“. . . this tragedy with a terrible root is too big for us. . .” (Naomi Shihab Nye)

Delegation to Palestine/Israel
MAY 16-29, 2015
Co-Sponsored with the University of Georgia’s Catholic Center
and the Central Presbyterian Church of Atlanta
Leaders: Ilise Benshushan Cohen & Julie Norman

The United States has been the most dominant international player in the Israeli-Palestinian conflict. This delegation will examine the historic and current role of U.S. government and civil society intervention in the region. The delegation will meet with Palestinian and Israeli civil society leaders, activists and experts who will discuss the role of U.S. military, humanitarian and diplomatic aid, as well as its legal implications.


From The Electronic Intifada

Israeli Demolition of Palestinian woman’s home “a double crime”
Budour Youssef Hassan
11 February 2015

A massive Israeli police force raided the Palestinian neighborhood of Bayarat Shannir in Lydd, a city in present-day Israel, on Tuesday morning.Armed to the teeth and accompanied by bulldozers, hundreds of police officers stormed the neighborhood and sealed all entrances. At 10am, the police demolished the home of Hana al-Naqib, a mother of four, saying that it was built without a permit. Hana and her children, aged 7, 8, 14 and 15, were violently expelled from their newly-built home, as were the neighbors who came to support them.”



Thirteen Palestinians revive lawsuit against US “charities” funding violent Israeli settlers

Submitted by Charlotte Silver on Wed, 02/11/2015

A group of Palestinians has decided to continue a lawsuit against several US-based “charitable organizations” accused of supporting violent Israeli Settlers in the occupied West Bank.




“Blood,” by Naomi Shihab Nye (b. 1952)
“A true Arab knows how to catch a fly in his hands,”
my father would say. And he’d prove it,
cupping the buzzer instantly
while the host with the swatter stared.

In the spring our palms peeled like snakes.
True Arabs believed watermelon could heal fifty ways.
I changed these to fit the occasion.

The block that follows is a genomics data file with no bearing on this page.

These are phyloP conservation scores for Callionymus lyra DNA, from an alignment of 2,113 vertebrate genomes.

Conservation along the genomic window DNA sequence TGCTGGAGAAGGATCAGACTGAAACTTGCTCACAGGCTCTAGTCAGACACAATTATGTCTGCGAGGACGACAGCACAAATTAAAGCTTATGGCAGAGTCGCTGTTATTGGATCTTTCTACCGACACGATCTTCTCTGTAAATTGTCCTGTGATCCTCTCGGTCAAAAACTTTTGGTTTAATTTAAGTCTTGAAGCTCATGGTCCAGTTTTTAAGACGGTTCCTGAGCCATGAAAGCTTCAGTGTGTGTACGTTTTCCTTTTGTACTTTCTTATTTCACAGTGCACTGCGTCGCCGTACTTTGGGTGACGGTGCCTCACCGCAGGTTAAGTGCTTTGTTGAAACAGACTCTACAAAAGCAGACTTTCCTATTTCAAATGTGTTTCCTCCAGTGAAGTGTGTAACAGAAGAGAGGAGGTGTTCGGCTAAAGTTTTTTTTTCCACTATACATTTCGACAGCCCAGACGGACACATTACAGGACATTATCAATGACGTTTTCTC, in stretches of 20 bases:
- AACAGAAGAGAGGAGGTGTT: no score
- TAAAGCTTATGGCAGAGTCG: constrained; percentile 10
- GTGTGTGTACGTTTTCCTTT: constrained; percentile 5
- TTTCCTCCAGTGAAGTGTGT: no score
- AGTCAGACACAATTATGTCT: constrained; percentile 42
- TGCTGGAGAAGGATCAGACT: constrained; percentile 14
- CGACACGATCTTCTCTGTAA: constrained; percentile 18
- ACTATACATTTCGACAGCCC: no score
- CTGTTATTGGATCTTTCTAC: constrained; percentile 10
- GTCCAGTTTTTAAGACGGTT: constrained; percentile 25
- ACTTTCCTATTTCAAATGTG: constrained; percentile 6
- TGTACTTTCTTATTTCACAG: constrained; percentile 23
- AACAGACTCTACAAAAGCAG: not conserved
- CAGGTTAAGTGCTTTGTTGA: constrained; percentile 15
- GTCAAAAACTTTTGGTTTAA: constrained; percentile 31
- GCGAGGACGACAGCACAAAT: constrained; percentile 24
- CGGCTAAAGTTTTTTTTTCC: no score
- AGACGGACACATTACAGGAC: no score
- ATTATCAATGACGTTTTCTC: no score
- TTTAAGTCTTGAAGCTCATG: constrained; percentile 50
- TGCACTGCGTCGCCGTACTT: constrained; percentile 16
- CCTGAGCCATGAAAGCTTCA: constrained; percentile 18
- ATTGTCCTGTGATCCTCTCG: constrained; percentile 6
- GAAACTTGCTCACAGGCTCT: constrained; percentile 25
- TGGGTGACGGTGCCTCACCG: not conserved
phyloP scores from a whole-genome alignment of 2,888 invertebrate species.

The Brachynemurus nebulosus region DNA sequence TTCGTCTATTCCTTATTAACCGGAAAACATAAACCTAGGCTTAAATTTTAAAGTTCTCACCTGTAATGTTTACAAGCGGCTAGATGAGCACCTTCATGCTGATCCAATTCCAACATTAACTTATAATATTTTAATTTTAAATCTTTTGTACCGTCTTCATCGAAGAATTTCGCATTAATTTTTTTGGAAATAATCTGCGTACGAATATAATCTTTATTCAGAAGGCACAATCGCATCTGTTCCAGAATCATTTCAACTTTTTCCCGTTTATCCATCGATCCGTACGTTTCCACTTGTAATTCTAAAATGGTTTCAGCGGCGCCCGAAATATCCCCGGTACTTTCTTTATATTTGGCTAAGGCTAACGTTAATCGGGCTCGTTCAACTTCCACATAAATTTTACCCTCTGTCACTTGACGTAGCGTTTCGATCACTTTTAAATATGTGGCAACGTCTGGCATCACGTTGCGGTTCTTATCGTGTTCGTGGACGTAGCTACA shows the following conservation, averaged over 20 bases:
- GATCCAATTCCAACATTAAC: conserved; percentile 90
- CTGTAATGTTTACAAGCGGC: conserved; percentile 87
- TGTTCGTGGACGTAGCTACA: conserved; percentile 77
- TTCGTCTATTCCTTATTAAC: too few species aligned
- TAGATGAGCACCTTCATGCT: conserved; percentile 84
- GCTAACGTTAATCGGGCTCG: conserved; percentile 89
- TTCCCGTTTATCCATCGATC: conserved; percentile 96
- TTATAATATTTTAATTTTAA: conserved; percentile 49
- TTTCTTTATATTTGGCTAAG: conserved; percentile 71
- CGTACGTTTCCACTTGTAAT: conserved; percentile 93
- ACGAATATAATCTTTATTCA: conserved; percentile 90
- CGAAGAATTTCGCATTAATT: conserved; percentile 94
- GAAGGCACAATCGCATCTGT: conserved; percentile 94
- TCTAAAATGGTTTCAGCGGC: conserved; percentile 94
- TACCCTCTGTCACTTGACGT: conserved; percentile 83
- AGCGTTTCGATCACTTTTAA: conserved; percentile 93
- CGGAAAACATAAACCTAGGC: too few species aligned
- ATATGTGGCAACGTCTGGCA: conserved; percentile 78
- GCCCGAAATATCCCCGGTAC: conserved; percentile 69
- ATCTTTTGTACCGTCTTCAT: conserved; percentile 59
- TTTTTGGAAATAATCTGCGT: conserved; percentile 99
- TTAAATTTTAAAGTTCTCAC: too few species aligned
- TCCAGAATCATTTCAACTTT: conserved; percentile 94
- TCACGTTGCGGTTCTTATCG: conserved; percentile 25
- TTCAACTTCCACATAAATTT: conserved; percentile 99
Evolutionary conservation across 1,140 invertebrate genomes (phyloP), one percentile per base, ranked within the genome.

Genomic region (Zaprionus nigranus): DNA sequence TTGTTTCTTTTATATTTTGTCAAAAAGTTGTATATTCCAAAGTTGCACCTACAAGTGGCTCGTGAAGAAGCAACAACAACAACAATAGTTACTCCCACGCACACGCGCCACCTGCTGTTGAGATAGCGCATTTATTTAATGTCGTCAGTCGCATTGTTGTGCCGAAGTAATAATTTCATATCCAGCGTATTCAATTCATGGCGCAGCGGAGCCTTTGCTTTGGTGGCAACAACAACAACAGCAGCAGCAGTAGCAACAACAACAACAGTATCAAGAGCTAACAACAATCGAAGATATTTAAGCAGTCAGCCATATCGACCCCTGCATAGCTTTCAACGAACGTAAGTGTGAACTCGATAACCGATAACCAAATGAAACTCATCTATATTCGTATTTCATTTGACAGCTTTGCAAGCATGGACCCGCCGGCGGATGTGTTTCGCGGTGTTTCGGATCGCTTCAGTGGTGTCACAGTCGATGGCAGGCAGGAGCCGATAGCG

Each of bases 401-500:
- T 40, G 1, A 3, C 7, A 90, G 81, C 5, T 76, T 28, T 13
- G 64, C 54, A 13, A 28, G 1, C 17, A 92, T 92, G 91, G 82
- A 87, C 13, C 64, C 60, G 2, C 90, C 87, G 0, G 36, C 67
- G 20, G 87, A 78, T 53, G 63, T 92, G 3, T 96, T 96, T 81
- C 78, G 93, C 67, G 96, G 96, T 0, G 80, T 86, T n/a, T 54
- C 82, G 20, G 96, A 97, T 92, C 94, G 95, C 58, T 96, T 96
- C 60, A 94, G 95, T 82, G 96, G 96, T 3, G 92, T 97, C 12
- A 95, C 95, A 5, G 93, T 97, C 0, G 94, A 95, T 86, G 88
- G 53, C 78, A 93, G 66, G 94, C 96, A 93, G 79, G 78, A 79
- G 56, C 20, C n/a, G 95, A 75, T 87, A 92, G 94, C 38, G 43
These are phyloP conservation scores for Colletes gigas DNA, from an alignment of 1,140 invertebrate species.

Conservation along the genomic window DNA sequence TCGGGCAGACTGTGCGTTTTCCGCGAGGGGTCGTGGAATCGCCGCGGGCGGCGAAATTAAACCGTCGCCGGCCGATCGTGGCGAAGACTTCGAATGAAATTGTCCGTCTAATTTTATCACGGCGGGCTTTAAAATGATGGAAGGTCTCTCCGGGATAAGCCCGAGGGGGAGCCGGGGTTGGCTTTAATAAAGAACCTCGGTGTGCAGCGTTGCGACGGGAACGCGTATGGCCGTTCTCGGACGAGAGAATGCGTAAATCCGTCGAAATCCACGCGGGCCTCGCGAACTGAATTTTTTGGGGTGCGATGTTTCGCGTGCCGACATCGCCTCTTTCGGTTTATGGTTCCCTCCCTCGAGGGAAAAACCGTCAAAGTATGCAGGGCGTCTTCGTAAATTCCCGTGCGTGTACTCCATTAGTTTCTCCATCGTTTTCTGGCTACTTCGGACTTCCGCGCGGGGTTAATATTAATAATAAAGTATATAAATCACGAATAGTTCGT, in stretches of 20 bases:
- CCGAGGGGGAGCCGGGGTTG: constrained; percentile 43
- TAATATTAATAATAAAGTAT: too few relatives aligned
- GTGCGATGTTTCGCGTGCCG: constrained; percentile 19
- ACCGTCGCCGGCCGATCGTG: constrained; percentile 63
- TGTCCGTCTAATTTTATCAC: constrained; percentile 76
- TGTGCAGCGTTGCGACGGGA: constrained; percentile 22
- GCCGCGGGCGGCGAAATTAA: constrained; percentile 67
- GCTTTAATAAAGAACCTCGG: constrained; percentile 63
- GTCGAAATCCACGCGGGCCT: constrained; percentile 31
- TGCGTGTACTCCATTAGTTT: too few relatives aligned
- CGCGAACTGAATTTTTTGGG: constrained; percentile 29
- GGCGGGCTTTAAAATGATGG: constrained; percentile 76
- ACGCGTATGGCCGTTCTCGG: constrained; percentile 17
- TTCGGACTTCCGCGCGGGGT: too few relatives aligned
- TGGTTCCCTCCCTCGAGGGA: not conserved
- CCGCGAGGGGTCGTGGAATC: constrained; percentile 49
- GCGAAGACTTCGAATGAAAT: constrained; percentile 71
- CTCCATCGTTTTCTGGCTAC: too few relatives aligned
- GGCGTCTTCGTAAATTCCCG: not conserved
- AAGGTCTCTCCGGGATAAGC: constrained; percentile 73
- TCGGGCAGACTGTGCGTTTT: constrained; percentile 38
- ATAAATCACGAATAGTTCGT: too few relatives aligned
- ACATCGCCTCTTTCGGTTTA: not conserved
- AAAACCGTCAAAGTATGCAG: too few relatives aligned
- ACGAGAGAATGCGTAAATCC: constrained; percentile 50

Years before, a girl knocked,
wanted to see the Arab.
I said we didn’t have one.
After that, my father told me who he was,
“Shihab”—“shooting star”—
a good name, borrowed from the sky.
Once I said, “When we die, we give it back?”
He said that’s what a true Arab would say.

Today the headlines clot in my blood.
A little Palestinian dangles a toy truck on the front page.
Homeless fig, this tragedy with a terrible root
is too big for us. What flag can we wave?
I wave the flag of stone and seed,
table mat stitched in blue.

I call my father, we talk around the news.
It is too much for him,
neither of his two languages can reach it.
I drive into the country to find sheep, cows,
to plead with the air:
Who calls anyone civilized?
Where can the crying heart graze?
What does a true Arab do now?

“. . . Salaam upon you the day you were killed in the land of peace. . . “ (Mahmoud Darwish)

This blog as of today will become a regular collection of links and short introductions to articles about Palestine and the search for peace in the Middle East centered on the (seemingly) endless war of occupation in Palestine and Israel.

I am committed on this blog to provide information that is not readily available in “mainstream media” about the search for justice and peace in Palestine and Israel.

PLEASE HELP ME FIND PERTINENT MATERIAL TO NOTE HERE (contact me here or Email me–or post on Facebook, and I will lift it).